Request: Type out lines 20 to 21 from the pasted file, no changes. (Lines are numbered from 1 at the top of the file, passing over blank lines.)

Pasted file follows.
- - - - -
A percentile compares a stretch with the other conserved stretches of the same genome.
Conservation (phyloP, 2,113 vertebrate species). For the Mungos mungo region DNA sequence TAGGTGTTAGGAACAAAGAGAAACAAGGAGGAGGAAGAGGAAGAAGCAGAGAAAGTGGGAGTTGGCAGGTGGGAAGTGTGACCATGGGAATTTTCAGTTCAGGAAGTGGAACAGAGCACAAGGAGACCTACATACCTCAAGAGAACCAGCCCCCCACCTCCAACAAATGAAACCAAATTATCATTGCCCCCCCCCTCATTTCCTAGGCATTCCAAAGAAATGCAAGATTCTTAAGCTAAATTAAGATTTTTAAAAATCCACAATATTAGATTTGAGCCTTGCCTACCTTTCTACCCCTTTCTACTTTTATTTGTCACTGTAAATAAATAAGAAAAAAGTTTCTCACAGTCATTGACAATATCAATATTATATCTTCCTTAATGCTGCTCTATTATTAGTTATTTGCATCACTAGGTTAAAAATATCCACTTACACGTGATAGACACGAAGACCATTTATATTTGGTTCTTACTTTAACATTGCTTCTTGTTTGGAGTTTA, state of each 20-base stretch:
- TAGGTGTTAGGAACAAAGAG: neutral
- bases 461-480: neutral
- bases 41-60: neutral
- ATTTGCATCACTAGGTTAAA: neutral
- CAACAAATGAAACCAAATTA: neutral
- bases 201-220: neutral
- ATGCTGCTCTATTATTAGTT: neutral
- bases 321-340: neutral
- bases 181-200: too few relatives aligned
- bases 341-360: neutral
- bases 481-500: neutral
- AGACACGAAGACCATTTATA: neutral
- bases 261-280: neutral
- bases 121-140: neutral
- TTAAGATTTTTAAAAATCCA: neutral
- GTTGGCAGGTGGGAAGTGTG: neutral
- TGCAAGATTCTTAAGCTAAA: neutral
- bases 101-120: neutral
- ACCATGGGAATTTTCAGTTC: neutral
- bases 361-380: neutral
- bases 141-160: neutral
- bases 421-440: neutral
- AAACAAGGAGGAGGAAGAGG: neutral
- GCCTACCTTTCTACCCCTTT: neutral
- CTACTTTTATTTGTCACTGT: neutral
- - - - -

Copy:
- bases 101-120: neutral
- ACCATGGGAATTTTCAGTTC: neutral